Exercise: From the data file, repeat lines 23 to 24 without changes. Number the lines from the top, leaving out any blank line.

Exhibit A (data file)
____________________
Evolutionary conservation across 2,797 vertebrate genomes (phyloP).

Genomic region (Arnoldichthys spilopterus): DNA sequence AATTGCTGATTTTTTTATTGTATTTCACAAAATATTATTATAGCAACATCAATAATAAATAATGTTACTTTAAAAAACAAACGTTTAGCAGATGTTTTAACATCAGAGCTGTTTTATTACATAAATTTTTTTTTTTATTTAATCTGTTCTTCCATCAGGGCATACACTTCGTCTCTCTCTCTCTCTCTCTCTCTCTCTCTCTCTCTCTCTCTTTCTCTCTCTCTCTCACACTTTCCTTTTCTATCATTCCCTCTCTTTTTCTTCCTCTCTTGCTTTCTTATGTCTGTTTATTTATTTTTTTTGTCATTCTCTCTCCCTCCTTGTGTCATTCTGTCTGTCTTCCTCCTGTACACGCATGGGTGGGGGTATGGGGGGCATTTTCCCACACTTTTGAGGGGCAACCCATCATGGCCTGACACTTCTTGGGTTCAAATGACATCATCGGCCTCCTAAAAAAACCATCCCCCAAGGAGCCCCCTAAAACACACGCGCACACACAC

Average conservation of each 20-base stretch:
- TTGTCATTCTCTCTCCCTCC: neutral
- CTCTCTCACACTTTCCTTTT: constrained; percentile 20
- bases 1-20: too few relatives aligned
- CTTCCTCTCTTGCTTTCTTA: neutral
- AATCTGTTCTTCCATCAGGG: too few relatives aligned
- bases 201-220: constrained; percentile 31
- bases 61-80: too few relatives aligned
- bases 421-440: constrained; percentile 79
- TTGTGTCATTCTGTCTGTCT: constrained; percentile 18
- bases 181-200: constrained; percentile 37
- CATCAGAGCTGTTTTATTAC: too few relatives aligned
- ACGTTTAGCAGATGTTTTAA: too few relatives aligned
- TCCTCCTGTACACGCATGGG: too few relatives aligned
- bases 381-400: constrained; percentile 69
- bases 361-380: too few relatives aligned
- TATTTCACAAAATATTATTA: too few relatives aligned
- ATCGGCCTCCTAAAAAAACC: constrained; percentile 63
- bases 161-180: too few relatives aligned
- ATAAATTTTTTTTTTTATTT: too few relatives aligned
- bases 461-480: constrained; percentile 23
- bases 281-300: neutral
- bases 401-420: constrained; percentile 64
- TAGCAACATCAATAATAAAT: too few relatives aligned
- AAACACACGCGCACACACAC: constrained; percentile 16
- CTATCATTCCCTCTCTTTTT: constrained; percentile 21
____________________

- bases 461-480: constrained; percentile 23
- bases 281-300: neutral